Pensions - Articles - Warning for employers of risks of minimal compliance for AE

Global legal practice Eversheds Sutherland and mutual insurer Royal London are warning Britain’s employers to beware ‘minimal compliance’ with legislation on automatic enrolment into workplace pensions.

  A new policy paper ‘Automatic enrolment and the law – how far do employers’ duties extend’ – summarises current minimum duties on employers to enrol ‘eligible jobholders’ into a pension of a minimum standard, to make the necessary contributions, to notify workers of their rights to opt out and so forth. But the paper warns that there are three reasons why employers in general, and larger employers in particular, may wish to do more than the legal minimum:

 - There are examples in other countries of employers having to pay damages for their failures with regard to pension provision; in the US, for example, employers have paid out over $350 million in legal settlements since 2009;
 - There is a risk that future regulators and ministers may decide that today’s employers should have gone beyond the basic legal minimum requirements around automatic enrolment, especially if some workers end up getting poor outcomes;
 - Courts may decide, as they have done in other pensions-related legislation, that employers have an ‘implied duty’ to look after their workers and that a minimalist approach to automatic enrolment legislation could fall foul of this test;
 The paper highlights several areas where employers should not regard automatic enrolment as a ‘once and done’ activity. These include:
 a) Regularly reviewing an automatic enrolment scheme, not just at the point of choosing a scheme but on an ongoing basis; this is especially important given that the whole process of automatic enrolment relies on ‘inertia’ with employees having little or no active involvement in choosing the provider, choosing the default investment strategy etc.; an employer who persisted with a pension provider that was not providing good value to members could face some searching questions in years to come;
 b) Ensuring that the scheme chosen provides tax relief to all employees, including those earning below the tax threshold; employers who choose a scheme which delivers tax relief through the ‘net pay arrangement’ could face challenge as this excludes non-taxpayers from the benefit of tax relief;
 c) Helping to protect individuals against making poor decisions; whilst employers are not under a legal duty to provide financial advice to their employees, courts have implied a duty on employers to provide information to employees about their pension rights where not doing so could lead to an individual suffering financial loss;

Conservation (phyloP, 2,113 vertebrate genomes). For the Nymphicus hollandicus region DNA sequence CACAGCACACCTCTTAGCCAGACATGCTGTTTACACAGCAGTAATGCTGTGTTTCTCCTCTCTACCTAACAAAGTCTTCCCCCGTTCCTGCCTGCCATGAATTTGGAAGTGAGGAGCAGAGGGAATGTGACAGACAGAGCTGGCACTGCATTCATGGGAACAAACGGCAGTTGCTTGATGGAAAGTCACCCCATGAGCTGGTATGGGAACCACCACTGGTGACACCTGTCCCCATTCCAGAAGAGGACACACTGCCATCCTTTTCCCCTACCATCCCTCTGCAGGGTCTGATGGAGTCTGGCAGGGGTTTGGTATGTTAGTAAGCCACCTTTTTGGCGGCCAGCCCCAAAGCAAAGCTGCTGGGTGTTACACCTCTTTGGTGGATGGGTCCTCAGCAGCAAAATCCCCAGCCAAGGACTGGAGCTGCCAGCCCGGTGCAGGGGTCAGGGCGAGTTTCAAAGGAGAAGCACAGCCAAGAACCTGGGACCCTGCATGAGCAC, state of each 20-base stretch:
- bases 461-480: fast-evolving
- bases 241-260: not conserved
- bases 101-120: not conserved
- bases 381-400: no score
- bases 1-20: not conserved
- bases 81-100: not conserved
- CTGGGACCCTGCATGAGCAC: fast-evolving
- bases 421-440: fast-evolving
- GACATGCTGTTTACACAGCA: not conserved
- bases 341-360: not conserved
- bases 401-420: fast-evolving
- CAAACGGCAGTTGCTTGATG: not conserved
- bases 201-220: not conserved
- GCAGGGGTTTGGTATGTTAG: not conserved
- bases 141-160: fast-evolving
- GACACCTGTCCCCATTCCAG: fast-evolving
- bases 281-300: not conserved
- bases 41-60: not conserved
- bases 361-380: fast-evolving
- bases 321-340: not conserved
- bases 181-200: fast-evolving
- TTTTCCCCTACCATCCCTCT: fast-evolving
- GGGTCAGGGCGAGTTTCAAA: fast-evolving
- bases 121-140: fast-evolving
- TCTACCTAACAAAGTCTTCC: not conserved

Commenting, Steve Webb, Director of Policy at Royal London said: It is very tempting for employers thinking that once they have chosen a pension scheme and enrolled the right workers they can largely forget about automatic enrolment. This paper is a wake-up call, especially for larger employers, which suggests that this might be a high-risk strategy. Many larger employers do already take pensions seriously and go well beyond their statutory minimum duties. But all employers should be reviewing their automatic enrolment arrangements on a regular basis to ensure that it remains fit for purpose.
 Francois Barker, Partner and Head of Pensions at Eversheds Sutherland said: In the US, employers have had to pay out over $350m in damages in connection with shortcomings in workplace retirement plans. Whilst there is not an exact parallel with the UK, the law tends to evolve over time and the courts may decide in the future that employers – particularly large ones – should have done more than the bare minimum required under the automatic enrolment rules. If firms want to insulate themselves as far as possible against future regulatory action, there are a number of key areas they should address on an ongoing basis.

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